Giving new moms face-to-face education about safe sleep practices — and providing them with a cardboard "baby box" where their newborns can sleep right when they get home — reduces the incidence of bed sharing, a significant risk factor for SIDS and other unexpected sleep-related deaths, a study from Temple University in Philadelphia has found.
The study is the first to show that a face-to-face education program, coupled with the distribution of baby boxes — which come with a firm mattress and fitted sheet — help reduce risky sleep habits. The program reduced the rate of bed sharing by 25 percent in the first eight days of life; among exclusively breastfed babies, who are at higher risk of bed sharing, the study found a reduction of 50 percent.
"We wanted to measure the immediate effect of our teaching," says Dr. Megan Heere, medical director of Temple University Hospital's Well Baby Nursery and the lead researcher on the study, which was presented earlier this month at the Pediatric Academic Societies Meeting.
Baby boxes, a component of the study, have been all the buzz lately, with some states providing them for free to new mothers. But according to the American Academy of Pediatrics, there is insufficient data on the role the cardboard containers play in reducing infant mortality. The study by Temple focused on safe sleep education in conjunction with the distribution of baby boxes and did not address the effectiveness of baby boxes alone.
The study was based on phone surveys with 2,763 new mothers within 72 hours of their discharge from Temple University Hospital. Mothers in the control group received standard postpartum education at the hospital from nurses, which included topics such as shaken baby syndrome, car seat safety, umbilical cord care and safe sleep.
In the control group, 6.3 percent of mothers reported bed sharing – "just after we told you, 'Don't sleep with your baby," Heere says.
For the intervention group, all of the safe sleep material — based on AAP guidelines — was removed from the standard educational script. Instead, specially trained nurses had face-to-face, individual discussions with mothers and other family members about the points of safe sleep — such as putting a baby to sleep on her back on a firm mattress with a tight-fitting sheet and nothing else, and sharing a room but not a bed with a baby — shortly before discharge from the hospital. The sessions usually last 10 to 20 minutes, but often go longer.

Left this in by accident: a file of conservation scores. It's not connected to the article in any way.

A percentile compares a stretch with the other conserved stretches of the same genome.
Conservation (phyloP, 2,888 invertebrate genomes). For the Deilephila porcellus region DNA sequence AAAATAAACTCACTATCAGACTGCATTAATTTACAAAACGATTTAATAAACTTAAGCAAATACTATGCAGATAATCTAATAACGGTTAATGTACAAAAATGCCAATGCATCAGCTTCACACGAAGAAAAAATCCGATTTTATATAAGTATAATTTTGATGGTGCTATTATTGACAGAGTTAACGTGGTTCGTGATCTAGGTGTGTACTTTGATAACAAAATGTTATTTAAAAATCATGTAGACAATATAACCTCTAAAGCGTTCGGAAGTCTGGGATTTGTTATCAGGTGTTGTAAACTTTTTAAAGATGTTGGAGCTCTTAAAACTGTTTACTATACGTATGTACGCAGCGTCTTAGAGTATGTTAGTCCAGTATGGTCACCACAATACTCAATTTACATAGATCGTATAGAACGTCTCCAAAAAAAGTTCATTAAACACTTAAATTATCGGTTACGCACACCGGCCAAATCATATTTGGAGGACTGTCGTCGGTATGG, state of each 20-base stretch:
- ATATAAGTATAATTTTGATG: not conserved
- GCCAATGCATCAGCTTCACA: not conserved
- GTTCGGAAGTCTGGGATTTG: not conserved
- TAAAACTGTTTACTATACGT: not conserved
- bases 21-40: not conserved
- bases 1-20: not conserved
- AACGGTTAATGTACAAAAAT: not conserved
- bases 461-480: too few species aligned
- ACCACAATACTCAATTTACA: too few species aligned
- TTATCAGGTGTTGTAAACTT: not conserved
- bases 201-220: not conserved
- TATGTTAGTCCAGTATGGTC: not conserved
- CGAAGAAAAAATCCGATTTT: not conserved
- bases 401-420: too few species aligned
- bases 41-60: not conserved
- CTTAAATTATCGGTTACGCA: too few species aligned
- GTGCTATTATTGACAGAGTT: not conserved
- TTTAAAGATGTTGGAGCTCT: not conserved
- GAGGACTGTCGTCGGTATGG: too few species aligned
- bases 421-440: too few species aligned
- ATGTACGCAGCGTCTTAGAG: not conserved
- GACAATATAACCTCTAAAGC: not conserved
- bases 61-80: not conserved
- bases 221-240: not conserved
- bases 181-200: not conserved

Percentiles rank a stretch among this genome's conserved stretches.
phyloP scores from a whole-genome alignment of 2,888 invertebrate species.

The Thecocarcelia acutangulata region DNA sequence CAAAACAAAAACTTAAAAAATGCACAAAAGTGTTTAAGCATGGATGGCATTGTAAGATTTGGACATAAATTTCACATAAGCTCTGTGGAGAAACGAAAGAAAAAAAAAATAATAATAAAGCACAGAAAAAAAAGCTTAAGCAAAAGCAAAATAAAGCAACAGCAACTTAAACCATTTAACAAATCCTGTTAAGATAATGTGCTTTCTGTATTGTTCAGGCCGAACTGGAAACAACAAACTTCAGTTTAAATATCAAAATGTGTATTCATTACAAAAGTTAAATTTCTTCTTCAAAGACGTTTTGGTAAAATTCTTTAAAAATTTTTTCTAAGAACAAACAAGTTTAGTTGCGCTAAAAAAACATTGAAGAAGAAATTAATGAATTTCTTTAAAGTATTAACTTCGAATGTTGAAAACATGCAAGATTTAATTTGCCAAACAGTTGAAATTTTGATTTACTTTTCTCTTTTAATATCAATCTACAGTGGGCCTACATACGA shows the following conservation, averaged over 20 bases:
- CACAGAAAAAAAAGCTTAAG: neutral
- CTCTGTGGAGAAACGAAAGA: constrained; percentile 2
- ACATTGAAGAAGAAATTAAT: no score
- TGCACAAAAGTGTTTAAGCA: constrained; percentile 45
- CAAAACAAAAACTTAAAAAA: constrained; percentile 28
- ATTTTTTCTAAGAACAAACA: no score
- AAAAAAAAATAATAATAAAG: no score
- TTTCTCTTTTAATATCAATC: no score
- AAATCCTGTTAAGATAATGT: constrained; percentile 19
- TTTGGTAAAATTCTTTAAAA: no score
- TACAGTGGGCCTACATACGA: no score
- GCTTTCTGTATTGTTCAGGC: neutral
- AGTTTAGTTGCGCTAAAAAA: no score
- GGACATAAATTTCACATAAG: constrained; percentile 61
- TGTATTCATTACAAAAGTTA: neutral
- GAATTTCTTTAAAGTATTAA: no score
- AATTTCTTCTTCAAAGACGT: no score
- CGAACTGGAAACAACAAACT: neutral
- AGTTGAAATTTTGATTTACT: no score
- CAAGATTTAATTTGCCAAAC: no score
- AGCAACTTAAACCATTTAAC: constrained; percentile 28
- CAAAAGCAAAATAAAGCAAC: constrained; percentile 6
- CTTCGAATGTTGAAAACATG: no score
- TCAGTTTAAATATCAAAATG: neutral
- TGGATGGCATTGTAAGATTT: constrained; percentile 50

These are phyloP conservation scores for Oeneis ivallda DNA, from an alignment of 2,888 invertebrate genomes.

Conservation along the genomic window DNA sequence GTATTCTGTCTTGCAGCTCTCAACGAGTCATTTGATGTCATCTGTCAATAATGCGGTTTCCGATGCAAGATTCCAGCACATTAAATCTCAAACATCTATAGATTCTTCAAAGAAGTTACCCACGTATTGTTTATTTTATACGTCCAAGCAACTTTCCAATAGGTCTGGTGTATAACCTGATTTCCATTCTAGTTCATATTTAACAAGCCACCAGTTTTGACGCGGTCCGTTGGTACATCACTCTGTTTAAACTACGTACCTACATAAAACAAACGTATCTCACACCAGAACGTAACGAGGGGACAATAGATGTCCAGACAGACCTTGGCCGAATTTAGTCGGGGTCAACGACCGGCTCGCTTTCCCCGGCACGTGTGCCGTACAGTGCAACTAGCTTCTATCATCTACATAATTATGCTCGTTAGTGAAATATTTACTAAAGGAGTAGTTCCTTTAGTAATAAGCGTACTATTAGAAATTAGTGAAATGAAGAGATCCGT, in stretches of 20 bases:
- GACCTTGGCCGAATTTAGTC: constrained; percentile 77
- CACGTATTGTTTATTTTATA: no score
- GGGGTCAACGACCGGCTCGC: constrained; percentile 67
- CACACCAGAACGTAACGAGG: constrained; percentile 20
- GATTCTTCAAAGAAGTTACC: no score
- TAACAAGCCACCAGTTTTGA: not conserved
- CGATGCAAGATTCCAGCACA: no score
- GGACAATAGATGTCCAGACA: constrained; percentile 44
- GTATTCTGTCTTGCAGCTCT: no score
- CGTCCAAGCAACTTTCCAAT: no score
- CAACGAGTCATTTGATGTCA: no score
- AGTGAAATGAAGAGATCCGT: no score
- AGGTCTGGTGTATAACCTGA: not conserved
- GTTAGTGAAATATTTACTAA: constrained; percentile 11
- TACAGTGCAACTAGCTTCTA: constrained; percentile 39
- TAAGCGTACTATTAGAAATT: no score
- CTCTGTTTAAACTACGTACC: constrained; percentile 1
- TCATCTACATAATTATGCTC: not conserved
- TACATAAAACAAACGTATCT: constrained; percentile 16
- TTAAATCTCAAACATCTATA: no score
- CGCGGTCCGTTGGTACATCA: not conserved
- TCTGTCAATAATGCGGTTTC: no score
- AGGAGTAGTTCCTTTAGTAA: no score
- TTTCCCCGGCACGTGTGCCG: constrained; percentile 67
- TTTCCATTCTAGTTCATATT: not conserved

"Parents ... want the information, they want to do what's best, and when it's presented in this way, it's not, 'Let's rush, rush, out the door, here's the education and now you can go,'" Heere says. "It's a nice, sit-down discussion."
"Having the family members there is great, because you can dispel a lot of myths," Heere continues. "Grandma thinks, 'I put her on her belly, she should put her baby on her belly.' So there's a lot of discussion of why [sleeping on the back] back is best, and stuff like that. The whole family gets the message."
Mothers who received face-to-face education reported a bed-sharing rate of 4.7 percent; among exclusively breastfeeding mothers, the rate of bed sharing dropped to 5.9 percent from 11.3 percent. The national rate of bed sharing is 11.2 percent of parents with infants 7 months and younger, according to the National Infant Sleep Position Study.
Another question the study hoped to answer was whether parents would actually use the baby boxes. Although they've been used for decades in Finland, the products have only recently gained popularity in the U.S.
"That's what everybody said to us. They said, nobody's going to put their baby in a box," Heere says. "And I can tell you now that the majority of women put their baby in the box, and 12 percent of them put them in the box as the first sleeping space. That was very nice to see."
Heere acknowledges the skeptics who question the product's safety.
"I agree with the experts from the AAP that have said there are no studies to show safety. There also are no studies to show a dangerous effect. So definitely more studies need to be done, that's a certainty," Heere says.
The findings from Temple's small-scale study are just the beginning. They show positive outcomes for the immediate short term, but the risk of SIDS and other unexpected sleep-related deaths peaks between two and four months of age, and declines after six months.
"Clearly, this needs to be studied over months," Heere says, "and that's our next plan in the upcoming year, to follow up ... to see the sustainability of the effect at three and six months."
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